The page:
W3C home > Mailing lists > Public > public-lod@w3.org > October 2012

Re: Expensive links in Linked Data

From: Francois-Paul Servant <francois-paul.servant@noos.fr>
Date: Mon, 1 Oct 2012 12:53:49 +0200
Message-Id: <4DD7ABBA-46C7-4E10-B8C8-B3D57A4D4801@noos.fr>
To: public-lod@w3.org
Thank you all for your messages and the pointers. Good to hear there is a working group working on these issues - not so good to have to wait until 2014.

> Is this for Linked Data standards or Linked Data platforms to solve?

well of course platforms can help, but my question is about a recommended way to express particular things, not about how to compute them. 
It wouldn't say that it is a question of "standard" either: more a question of vocabulary. Is there a vocabulary out there that can be used in the situation I mentioned.

Note that the question of cursors (~many values for a given property) is not the only one. Here are some use-cases I have:

1) The first one is really simple:
Given :entity1, I know that there is one and only triple involving a given property (:expensiveProp):
:entity1 :expensiveProp :entity2

but the computation of the URI ":entity2" is costly. 
I have a service, at URL :entity1?prop=expensiveProp, that computes the corresponding :entity2 URI. When :entity1?prop=expensiveProp is fetched, it redirects to :entity2.

So, my first idea was to replace, in the description of :entity1, the triple:
:entity1 :expensiveProp :entity2
:entity1 :expensiveProp :entity1?prop=expensiveProp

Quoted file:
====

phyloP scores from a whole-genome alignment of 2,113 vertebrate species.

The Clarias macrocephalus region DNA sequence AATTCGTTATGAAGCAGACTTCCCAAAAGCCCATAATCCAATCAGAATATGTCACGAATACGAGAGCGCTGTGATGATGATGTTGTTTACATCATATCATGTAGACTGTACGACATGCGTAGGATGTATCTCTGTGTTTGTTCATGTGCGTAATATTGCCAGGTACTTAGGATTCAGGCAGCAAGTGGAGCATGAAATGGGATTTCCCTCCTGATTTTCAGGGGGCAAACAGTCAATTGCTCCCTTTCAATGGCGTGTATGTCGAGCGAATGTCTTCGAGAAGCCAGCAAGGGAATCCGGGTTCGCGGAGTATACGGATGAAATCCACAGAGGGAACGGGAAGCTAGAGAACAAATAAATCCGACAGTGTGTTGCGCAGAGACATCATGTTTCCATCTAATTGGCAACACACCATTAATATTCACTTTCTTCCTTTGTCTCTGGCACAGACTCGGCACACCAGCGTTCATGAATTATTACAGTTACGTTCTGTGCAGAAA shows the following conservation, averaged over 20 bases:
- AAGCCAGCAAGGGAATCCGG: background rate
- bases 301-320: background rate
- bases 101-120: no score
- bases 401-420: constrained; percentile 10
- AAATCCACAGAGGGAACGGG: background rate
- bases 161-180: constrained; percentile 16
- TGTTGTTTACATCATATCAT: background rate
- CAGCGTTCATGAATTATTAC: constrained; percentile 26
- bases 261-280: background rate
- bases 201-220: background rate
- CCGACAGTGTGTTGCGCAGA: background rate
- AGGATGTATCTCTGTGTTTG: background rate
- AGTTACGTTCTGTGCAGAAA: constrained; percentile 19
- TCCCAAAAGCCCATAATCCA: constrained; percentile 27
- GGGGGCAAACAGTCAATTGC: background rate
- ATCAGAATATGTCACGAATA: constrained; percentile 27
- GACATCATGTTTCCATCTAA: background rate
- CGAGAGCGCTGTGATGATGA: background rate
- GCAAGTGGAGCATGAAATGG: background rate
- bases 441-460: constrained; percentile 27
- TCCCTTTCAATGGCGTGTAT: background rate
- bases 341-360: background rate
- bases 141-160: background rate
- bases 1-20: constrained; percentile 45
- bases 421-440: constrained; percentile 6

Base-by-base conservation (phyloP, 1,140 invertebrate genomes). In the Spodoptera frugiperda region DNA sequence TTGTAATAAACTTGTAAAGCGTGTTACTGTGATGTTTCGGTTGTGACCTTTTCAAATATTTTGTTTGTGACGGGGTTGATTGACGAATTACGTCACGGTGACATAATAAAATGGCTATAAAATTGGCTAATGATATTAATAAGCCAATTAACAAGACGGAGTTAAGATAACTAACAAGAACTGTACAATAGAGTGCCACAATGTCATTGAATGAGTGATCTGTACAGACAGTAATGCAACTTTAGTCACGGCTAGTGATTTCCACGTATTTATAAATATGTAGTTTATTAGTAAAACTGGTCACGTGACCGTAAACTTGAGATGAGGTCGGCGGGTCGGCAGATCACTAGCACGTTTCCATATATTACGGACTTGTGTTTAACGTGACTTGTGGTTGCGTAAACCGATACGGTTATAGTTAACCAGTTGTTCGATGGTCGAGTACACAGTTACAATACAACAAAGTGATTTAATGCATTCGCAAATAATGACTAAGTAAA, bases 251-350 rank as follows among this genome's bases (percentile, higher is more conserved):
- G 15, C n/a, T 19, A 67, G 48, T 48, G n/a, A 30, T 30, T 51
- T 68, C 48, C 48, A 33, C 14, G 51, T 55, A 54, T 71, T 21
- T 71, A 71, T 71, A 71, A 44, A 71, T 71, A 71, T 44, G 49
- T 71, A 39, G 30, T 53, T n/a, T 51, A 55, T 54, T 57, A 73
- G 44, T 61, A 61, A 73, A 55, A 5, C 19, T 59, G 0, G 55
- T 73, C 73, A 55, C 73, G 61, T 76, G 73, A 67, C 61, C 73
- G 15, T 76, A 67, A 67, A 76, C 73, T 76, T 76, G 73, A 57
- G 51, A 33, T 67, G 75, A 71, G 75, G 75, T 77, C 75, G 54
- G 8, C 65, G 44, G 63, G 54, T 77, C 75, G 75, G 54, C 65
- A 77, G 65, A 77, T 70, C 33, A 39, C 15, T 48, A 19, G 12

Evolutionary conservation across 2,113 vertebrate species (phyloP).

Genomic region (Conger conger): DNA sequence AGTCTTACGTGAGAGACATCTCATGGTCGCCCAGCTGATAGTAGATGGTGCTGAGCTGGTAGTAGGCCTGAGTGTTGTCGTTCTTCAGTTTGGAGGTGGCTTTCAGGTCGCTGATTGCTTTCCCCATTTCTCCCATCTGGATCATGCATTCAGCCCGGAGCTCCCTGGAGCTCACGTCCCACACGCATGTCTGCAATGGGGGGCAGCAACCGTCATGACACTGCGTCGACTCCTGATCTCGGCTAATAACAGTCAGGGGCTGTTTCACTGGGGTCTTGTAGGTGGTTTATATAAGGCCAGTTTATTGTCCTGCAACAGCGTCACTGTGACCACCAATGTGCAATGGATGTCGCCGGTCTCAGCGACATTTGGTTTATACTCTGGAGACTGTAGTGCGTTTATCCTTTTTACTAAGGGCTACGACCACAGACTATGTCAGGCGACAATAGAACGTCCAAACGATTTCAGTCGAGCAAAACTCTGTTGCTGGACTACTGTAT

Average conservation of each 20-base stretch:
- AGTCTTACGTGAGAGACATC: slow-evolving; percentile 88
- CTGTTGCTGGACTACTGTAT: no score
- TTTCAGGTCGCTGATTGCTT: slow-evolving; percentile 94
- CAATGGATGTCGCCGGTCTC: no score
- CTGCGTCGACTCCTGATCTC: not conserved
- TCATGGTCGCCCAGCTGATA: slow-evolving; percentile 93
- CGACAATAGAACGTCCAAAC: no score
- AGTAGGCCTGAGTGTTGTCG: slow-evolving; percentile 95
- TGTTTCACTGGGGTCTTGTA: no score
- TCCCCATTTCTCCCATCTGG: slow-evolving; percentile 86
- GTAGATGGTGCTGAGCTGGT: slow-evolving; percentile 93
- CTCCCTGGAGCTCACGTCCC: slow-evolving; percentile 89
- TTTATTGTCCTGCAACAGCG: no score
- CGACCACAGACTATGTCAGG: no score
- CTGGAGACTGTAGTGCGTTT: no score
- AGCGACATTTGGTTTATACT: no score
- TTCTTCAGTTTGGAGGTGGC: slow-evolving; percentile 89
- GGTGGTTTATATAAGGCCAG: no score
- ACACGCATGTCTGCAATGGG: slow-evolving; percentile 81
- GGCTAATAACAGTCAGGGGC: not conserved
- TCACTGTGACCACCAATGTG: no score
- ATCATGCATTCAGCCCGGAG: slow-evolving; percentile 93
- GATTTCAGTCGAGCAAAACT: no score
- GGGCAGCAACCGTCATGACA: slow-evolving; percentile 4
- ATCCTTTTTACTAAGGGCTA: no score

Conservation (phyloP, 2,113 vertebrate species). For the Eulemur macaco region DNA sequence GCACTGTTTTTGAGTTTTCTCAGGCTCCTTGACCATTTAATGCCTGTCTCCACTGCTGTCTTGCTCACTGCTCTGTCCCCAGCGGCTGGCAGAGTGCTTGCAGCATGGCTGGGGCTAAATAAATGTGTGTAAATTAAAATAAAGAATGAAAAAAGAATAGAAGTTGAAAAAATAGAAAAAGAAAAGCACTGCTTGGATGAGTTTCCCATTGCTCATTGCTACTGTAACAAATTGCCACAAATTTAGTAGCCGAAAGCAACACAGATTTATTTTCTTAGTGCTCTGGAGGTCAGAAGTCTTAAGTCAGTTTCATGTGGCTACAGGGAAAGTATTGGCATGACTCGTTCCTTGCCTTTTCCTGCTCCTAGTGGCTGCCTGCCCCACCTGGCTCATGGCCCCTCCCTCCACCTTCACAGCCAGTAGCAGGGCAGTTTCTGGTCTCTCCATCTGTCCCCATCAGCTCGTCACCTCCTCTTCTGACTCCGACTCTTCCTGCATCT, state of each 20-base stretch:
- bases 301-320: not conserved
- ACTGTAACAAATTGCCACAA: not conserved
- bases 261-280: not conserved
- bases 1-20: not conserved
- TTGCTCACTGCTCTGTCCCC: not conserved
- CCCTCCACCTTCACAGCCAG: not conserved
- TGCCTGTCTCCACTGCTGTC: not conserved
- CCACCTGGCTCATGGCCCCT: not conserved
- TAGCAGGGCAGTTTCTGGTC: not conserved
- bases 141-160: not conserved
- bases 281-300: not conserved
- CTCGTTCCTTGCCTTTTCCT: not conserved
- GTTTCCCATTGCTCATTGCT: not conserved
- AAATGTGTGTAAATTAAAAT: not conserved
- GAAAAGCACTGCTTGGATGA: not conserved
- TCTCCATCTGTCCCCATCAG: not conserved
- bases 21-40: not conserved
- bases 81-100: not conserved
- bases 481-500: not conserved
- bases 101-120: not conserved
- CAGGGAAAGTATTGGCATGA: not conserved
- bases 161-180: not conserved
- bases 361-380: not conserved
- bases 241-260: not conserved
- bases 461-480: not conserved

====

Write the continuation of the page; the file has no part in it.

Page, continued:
Problem is: the client, when following the link ":expensiveProp", expects to get information about ":entity1?follow=expensiveProp", not about :entity2.

To solve that, :entity1?follow=expensiveProp must not redirect to :entity2, but directly return the description of :entity2, including the statement 
:entity1?follow=expensiveProp owl:sameAs :entity2
(and probably also :entity1 :expensiveProp :entity2)

This seems to do the trick. But this requires some effort from the client: it assumes that the client takes care of the owl:sameAs (or that it aggregates the data about entity1) That's more or less OK, but it doesn't expand well to sightly more complicated situations:

2) same case:
:entity1 :expensiveProp :entity2
except that I don't know whether there is one such triple or none.

Solution above does not work: you could imagine that :entity1?prop=expensiveProp would return a 404, but you'd have already stated:
:entity1 :expensiveProp :entity1?prop=expensiveProp
This is bad. We could do the following
:entity1 :hasExpensivePropComputation :entity1?prop=hasExpensivePropComputation
and explain in the documentation the meaning of ": hasExpensivePropComputation" but this is unpleasant, in particular in a user point of view, unless there is a "standardized" way to define the semantic relation between the ":expensiveProp" and the ":hasexpensivePropComputation" properties.

What do you think of the following solution, involving a small dedicated vocabulary:

:entity1 rdfs:seeAlso [
	a v:Link;
	v:propertyLink :expensiveProp;
	v:linkedResource :entity1?link=expensiveProp

when GETting :entity1?link=expensiveProp, if there are one or more values for expensiveProp:
entity1 expensiveProp entity20, entity21, entity22, . 
else (no value): a 404, or nothing in the returned RDF.

In several other situations, I found it appealing to have this kind of "Link" class, so there some kind of recurring pattern here.
Note also that we could add more information in the description of the Link, such as:

:entity1 rdfs:seeAlso [
	a v:Link;
	v:propertyLink :expensiveProp;
	v:linkedResource :entity1?link=expensiveProp;
	v:equivalentSparqlQuery "CONSTRUCT {:entity1 :expensiveProp ?o} WHERE { :entity1 :expensiveProp ?o.}"

Thanks again,

Received on Monday, 1 October 2012 10:54:16 UTC

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